COSEWIC’s next scheduled wildlife species assessment meeting will be held in Halifax, Nova Scotia in April 2014.
COSEWIC assesses the status of wild species, subspecies, varieties, or other important units of biological diversity, considered to be at risk in Canada. To do so, COSEWIC uses scientific, Aboriginal traditional and community knowledge provided by experts from governments, academia and other organizations. Summaries of assessments are currently available to the public on the COSEWIC website (and will be submitted to the Federal Minister of the Environment in fall 2014 for listing consideration under the Species at Risk Act (SARA). At this time, the status reports and status appraisal summaries will be publicly available on the Species at Risk Public Registry.
There are now 686 wildlife species in various COSEWIC risk categories, including 302 Endangered, 166 Threatened, 196 Special Concern, and 22 Extirpated (i.e. no longer found in the wild in Canada). In addition to these wildlife species that are in COSEWIC risk categories, there are 15 wildlife species that are Extinct.
COSEWIC comprises members from each provincial and territorial government wildlife agency, four federal entities (Canadian Wildlife Service, Parks Canada Agency, Fisheries and Oceans Canada, and the Canadian Museum of Nature), three Non-government Science Members, and the Co-chairs of the Species Specialist and the Aboriginal Traditional Knowledge Subcommittees.
Definition of COSEWIC terms and status categories:
Wildlife Species: A species, subspecies, variety, or geographically or genetically distinct population of animal, plant or other organism, other than a bacterium or virus, that is wild by nature and is either native to Canada or has extended its range into Canada without human intervention and has been present in Canada for at least 50 years.
Extinct (X): A wildlife species that no longer exists.
Extirpated (XT): A wildlife species that no longer exists in the wild in Canada, but exists elsewhere.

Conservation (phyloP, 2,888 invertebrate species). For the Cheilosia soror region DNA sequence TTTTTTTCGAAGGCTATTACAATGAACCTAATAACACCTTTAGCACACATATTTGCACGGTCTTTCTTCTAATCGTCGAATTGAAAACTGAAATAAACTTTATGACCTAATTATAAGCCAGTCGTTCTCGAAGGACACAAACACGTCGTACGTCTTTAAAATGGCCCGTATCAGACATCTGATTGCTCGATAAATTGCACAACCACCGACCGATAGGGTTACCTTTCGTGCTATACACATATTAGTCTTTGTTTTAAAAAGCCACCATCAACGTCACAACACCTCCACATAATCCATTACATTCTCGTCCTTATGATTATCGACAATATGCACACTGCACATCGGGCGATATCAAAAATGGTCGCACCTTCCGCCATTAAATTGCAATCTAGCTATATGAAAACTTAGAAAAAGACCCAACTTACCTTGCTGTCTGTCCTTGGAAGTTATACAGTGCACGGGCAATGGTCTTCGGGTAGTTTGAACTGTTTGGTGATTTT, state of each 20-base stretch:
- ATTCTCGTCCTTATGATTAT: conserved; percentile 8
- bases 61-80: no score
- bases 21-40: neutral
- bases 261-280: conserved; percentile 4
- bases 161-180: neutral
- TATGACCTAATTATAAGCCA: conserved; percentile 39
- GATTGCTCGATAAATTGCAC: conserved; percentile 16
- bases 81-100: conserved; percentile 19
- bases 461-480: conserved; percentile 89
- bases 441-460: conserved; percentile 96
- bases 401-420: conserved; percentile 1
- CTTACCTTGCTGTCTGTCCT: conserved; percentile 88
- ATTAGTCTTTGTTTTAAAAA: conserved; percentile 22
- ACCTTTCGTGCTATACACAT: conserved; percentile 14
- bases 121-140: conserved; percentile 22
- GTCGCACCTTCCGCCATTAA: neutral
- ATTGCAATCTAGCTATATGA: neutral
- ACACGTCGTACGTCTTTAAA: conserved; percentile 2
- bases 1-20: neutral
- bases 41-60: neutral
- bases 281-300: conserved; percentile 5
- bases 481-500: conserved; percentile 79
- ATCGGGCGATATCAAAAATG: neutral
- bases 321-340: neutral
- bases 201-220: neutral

Endangered (E): A wildlife species facing imminent extirpation or extinction.
Threatened (T): A wildlife species that is likely to become Endangered if nothing is done to reverse the factors leading to its extirpation or extinction.
Special Concern (SC): A wildlife species that may become Threatened or Endangered because of a combination of biological characteristics and identified threats.
Not at Risk (NAR): A wildlife species that has been evaluated and found to be not at risk of extinction given the current circumstances.
Data Deficient (DD): A category that applies when the available information is insufficient (a) to resolve a wildlife species’ eligibility for assessment or (b) to permit an assessment of the wildlife species’ risk of extinction.
Species at Risk: A wildlife species that has been assessed as Extirpated, Endangered, Threatened or Special Concern.
|Dr. Marty L. Leonard
Department of Biology
|For general inquiries:
Canadian Wildlife Service
Environment and Climate Change Canada
351 St. Joseph Blvd, 16th floor
Gatineau QC K1A 0H3
|For inquiries on terrestrial mammals (Little Brown Myotis, Northern Myotis, Plains Bison, Tri-colored Bat, Wood Bison):
Dr. Graham Forbes
University of New Brunswick
Telephone: (506) 455-5923
|For inquiries on marine mammals (North Atlantic Right Whale, Steller Sea Lion):
Dr. Randall Reeves
Okapi Wildlife Associates
Telephone: (450) 458-6685
|For inquiries on birds (Grasshopper Sparrow, Harlequin Duck, Piping Plover, Short-tailed Albatross):
Bird Studies Canada
Telephone: 519-586-3531 (ext. 115)
|For inquiries on amphibians and reptiles (Eastern Tiger Salamander, Rocky Mountain Tailed Frog):
Dr. Kristiina Ovaska
Biolinx Environmental Research Ltd.
|For inquiries on freshwater fishes (Bering Cisco, Cutlip Minnow, Giant Threespine Stickleback, Green Sturgeon, Unarmoured Threespine Stickleback):
Dr. Eric B. (Rick) Taylor
Department of Zoology
University of British Columbia
Telephone: (604) 822-9152
|For inquiries on marine fishes (Bocaccio, White Hake):
Alan F. Sinclair
Telephone: (250) 714-5690
|For inquiries on arthropods (insects and related taxa) (Audouin's Night-stalking Tiger Beetle, Oregon Branded Skipper, Sand-verbena Moth):
Jennifer M. Heron
BC Ministry of Environment
Telephone: (604) 828-2542
|For inquiries on molluscs (Yellow Lampmussel):
Dr. Gerald L. Mackie
Department of Integrative Biology
University of Guelph
Telephone: (519) 767-6684
|For inquiries on plants (Tweedy’s Lewisia):
Yukon Conservation Data Centre
Telephone : 867-667-5331
|For inquiries on mosses and lichens (Eastern Waterfan, Western Waterfan):
David Richardson (Ph.D.)
Saint Mary’s University
Telephone: (250) 714-5690
|For inquiries on Aboriginal Traditional Knowledge:
Dr. Donna Hurlburt
Telephone: (902) 532-1341